Hill Country

by Tracy K. Smith

He comes down from the hills, from
The craggy rock, the shrubs, the scrawny
Live oaks and dried-up junipers. Down
From the cloud-bellies and the bellies
Of hawks, from the caracaras stalking
Carcasses, from the clear, sun-smacked
Soundlessness that shrouds him. From the
Weathered bed of planks outside the cabin
Where he goes to be alone with his questions.
God comes down along the road with his
Windows unrolled so the twigs and hanging
Vines can slap and scrape against him in his jeep.
Down past the buck caught in the hog trap
That kicks and heaves, bloodied, blinded
By the whiff of its own death, which God—
Thank God—staves off. He downshifts,
Crosses the shallow trickle of river that only
Just last May scoured the side of the canyon
To rock. Gets out. Walks along the limestone
Bank. Castor beans. Cactus. Scat of last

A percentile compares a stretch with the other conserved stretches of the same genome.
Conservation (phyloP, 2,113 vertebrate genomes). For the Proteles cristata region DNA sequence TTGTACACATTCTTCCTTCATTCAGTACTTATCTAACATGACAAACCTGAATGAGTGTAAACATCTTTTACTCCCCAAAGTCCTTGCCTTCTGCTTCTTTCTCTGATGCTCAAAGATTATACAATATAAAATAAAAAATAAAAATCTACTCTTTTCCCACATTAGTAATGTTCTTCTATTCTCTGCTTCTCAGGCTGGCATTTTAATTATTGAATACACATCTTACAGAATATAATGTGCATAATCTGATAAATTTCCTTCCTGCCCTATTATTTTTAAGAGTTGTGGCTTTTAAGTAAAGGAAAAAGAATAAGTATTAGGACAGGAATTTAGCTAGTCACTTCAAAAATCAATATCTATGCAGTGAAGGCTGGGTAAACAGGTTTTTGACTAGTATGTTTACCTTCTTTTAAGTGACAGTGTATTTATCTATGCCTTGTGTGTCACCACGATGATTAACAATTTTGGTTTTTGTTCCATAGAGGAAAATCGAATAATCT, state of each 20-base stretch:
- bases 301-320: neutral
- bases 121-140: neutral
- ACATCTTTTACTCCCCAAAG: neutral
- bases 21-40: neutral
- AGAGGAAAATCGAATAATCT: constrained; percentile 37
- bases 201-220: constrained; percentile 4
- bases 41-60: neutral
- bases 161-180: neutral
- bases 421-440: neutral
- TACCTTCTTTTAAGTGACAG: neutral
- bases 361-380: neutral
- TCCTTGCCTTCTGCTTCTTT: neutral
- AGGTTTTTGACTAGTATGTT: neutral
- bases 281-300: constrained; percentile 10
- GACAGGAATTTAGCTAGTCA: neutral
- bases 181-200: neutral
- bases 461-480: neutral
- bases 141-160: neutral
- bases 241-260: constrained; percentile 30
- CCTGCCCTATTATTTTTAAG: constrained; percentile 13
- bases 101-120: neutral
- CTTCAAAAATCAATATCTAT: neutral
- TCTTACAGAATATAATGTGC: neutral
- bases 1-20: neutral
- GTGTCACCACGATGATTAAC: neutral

Night’s coyotes. Down below the hilltops,
He squints out at shadow: tree backing tree.
Dark depth the eyes glide across, not bothering
To decipher what it hides. A pair of dragonflies
Mates in flight. Tiny flowers throw frantic color
At his feet. If he tries—if he holds his mind
In place and wills it—he can almost believe
In something larger than himself rearranging
The air. He squints at the jeep glaring
In bright sun. Stares a while at patterns
The tall branches cast onto the undersides
Of leaves. Then God climbs back into the cab,
Returning to everywhere.

Published on July 1, 2020

First published in Harvard Review 51